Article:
Release Date: 14th November 2002

Other Titles by this Author: Last Chance, Someone Like You, This Lullaby, Just Listen, The Truth About Forever, Lock and Key (my review) , That Summer (02/07/09)

Unable to deal with the family fall out when her elder sister runs away from home, Caitlin finds herself withdrawing into a private world. A dream world where everything - and everyone - can be kept at arms length. And a place where her damaging relationship with her boyfriend, Rogerson, need never be faced up to or discussed…

There are very few authors who can compare to Sarah Dessen. I really do love her books. Dreamland was no exception; powerful, striking and heart-breaking.

The way that all of her books are interconnected by places, schools and characters from previous novels cropping up. Having read Lock and Key not long ago, I noticed that Rogerson and Dave from this book appeared in it a few times. The two main schools in the town were the same as well. There aren’t many authors that I can think of that do this, but I think it’s very cool to be able to catch up on old characters. It makes them more real somehow. Now I’m just waiting to Wes from The Truth About Forever to pop up again! He’s my favourite of Sarah Dessen’s guy characters.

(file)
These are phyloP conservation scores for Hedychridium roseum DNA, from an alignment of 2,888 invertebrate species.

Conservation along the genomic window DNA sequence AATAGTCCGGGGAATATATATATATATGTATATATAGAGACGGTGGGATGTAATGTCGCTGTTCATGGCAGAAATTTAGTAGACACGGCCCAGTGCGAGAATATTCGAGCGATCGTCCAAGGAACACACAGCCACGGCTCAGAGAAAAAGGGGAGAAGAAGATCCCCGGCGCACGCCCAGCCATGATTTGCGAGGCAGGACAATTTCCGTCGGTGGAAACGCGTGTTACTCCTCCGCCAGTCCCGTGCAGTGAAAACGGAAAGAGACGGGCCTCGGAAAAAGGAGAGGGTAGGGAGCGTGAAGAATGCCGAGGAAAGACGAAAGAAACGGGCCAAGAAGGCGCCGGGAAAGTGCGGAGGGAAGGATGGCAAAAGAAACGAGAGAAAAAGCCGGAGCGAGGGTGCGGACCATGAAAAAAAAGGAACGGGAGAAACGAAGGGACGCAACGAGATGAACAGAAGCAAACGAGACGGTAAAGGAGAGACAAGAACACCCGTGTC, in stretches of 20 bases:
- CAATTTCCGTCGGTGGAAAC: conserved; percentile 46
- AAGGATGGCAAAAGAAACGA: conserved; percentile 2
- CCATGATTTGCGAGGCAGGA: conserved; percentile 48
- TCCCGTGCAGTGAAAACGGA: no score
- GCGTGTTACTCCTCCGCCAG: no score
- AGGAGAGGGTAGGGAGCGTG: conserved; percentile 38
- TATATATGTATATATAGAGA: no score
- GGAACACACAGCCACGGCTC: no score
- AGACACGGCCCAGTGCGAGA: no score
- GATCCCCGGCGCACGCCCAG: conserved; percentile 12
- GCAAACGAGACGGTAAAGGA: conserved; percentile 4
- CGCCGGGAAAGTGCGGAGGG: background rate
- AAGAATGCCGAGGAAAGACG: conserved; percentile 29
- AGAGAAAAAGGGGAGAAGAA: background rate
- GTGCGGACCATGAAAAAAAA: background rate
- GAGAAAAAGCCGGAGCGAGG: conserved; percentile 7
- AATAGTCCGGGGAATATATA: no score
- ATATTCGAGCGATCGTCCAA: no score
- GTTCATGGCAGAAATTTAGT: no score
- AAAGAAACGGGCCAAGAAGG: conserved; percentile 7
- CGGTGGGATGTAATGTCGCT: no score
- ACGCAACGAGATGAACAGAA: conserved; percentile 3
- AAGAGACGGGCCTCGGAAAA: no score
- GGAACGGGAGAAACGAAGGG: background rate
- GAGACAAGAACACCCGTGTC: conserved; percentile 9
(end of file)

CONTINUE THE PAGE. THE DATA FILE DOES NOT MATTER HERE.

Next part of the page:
Sarah Dessen handled Caitlin and Rogerson’s relationship beautifully. It was scary how seemingly unimportant and subtle the events were that changed their relationship and each other completely. The instances in themselves were hardly noticeable until they culminated in, well, everyone who has read it knows what happens, and if you haven’t read it, why not?!

At some points I had to hold back tears, crying at college isn’t cool, but I couldn’t stop reading. I can’t wait for That Summer to be released in the summer and if you haven’t read Sarah Dessen before, now would be the perfect time as Along for the Ride will be released in the US in June!

Sophie

Monday, 27 April 2009

Operation Retirement Rescue (2): How I Live Now - Meg Rosoff

Due to all the talk about ARC's, Adele from Persnickety Snark came up with a great idea. Operation Retirement Rescue is a way for bloggers to remember and celebrate old YA classics.

All you have to do is:

Before May begins post reviews for 1-2 YA titles that -